Dear Democracy Now! Visitor: We are an independent, ad-free daily news program that serves millions of viewers and listeners each month. In this US election year, Democracy Now! is more important than ever. For 20 years, we’ve put a spotlight on corporate and government abuses of power. We lift up the stories of ordinary people working to make change in extraordinary times. We do all of this with just a fraction of the budget and staff of a commercial news show. We do it without ads, corporate sponsorship or government funding. How is this possible? Only with your support. A generous funder will match your donation dollar for dollar if you donate right now. That means when you give $10, your donation will be worth $20. Pretty exciting, right? So, if you've been waiting to make your contribution to Democracy Now!, today is your day. It takes just a couple of minutes to make sure that Democracy Now! is there for you every day.

Your Donation: $

Nigerian Elections

March 04, 1999
Story
WATCH FULL SHOW

As hundreds in Lagos, Nigeria, continue to protest this weekend’s election of former military ruler General Olusegun Obasanjo, we are going to take a look today at how Nigeria’s political changes may affect the oil-producing region of Nigeria–the Niger Delta. Obasanjo pledged during his presidential campaign that he would implement a master plan to develop the Delta Region, which despite holding the nation’s oil wealth is one of the most impoverished and neglected regions of Nigeria.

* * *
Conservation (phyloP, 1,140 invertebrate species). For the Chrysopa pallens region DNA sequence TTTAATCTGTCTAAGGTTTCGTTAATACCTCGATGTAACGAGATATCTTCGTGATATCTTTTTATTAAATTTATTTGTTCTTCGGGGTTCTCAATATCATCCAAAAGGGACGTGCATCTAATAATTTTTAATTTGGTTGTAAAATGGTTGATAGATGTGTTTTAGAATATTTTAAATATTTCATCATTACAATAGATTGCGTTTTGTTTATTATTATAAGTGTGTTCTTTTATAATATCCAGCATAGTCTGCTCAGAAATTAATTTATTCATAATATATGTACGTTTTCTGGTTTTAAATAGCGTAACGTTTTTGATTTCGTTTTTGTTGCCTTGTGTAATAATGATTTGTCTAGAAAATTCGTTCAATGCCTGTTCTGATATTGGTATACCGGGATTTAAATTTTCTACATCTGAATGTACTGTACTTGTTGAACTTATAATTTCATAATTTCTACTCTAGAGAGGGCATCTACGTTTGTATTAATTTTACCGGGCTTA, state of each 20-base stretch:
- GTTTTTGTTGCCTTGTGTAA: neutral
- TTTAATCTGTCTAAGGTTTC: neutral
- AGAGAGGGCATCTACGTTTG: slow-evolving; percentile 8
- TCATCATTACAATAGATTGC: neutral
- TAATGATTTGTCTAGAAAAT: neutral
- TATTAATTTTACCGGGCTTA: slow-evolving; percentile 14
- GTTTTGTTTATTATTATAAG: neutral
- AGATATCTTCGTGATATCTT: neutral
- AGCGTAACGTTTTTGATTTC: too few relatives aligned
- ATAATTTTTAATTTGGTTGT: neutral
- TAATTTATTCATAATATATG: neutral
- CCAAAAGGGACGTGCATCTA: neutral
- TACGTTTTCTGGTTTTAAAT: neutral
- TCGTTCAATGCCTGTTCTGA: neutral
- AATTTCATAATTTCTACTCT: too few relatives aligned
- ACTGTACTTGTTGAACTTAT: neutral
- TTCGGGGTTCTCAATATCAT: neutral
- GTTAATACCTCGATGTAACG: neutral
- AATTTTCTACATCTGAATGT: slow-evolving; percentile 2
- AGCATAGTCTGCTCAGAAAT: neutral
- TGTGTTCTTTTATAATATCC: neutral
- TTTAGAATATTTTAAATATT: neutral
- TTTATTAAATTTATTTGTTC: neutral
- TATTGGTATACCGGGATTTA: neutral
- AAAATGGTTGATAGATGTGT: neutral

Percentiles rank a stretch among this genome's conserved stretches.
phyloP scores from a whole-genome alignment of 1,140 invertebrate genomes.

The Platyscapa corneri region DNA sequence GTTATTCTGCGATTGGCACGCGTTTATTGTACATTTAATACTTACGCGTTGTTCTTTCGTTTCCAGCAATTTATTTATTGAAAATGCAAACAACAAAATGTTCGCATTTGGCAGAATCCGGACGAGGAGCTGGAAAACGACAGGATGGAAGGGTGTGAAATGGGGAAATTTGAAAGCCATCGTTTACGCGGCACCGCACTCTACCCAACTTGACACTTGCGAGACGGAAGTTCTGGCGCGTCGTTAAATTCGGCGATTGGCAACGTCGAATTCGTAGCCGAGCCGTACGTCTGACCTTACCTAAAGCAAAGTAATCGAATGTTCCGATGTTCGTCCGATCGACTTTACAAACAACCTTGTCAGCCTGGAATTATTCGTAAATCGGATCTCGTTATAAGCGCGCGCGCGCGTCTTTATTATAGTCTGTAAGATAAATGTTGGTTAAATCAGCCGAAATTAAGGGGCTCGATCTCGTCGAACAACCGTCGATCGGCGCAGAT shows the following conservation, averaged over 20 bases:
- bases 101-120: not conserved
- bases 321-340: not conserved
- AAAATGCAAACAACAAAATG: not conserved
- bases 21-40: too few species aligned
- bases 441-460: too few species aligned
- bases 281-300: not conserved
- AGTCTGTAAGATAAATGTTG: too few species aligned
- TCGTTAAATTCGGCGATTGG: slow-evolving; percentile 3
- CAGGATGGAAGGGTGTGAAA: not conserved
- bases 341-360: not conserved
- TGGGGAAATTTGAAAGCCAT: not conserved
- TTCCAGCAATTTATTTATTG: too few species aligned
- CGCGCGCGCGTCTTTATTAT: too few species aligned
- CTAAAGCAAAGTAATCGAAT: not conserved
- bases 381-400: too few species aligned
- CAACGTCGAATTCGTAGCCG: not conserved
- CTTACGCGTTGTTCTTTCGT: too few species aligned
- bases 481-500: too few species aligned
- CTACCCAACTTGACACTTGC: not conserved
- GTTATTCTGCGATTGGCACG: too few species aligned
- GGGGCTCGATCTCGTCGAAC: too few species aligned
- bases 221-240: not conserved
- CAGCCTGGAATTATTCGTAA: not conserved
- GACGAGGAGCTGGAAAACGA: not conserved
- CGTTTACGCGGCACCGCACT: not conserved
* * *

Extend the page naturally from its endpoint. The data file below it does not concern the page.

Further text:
Nigeria’s current military ruler, General Abdulsalami Abubakar, this week inaugurated a special body he said is designed to work out rapid development options for the Delta Region before he steps down in May. Abubakar claims that the 21-member Presidential Committee on Development Options for the Niger Delta, headed by a senior army commander, will study proposals on sustainable development in the region, which has been the scene of mass repression and killings by the Nigerian military of local populations that have protested devastation of their lands by the oil multinationals.

Guests:

  • Mike Fleishman, Human Rights Coordinator for the Africa Fund.
  • Sowore Omoyelle, President of the Moshood Abiola Vanguard for Democracy, a youth and student network in Nigeria. Sowore was detained by the Nigerian police and tortured as he tried to organize a memorial for two youths killed last May at the Chevron Parabe platform by military and police transported by Chevron-leased helicopters.

Related link:


The original content of this program is licensed under a Creative Commons Attribution-Noncommercial-No Derivative Works 3.0 United States License. Please attribute legal copies of this work to democracynow.org. Some of the work(s) that this program incorporates, however, may be separately licensed. For further information or additional permissions, contact us.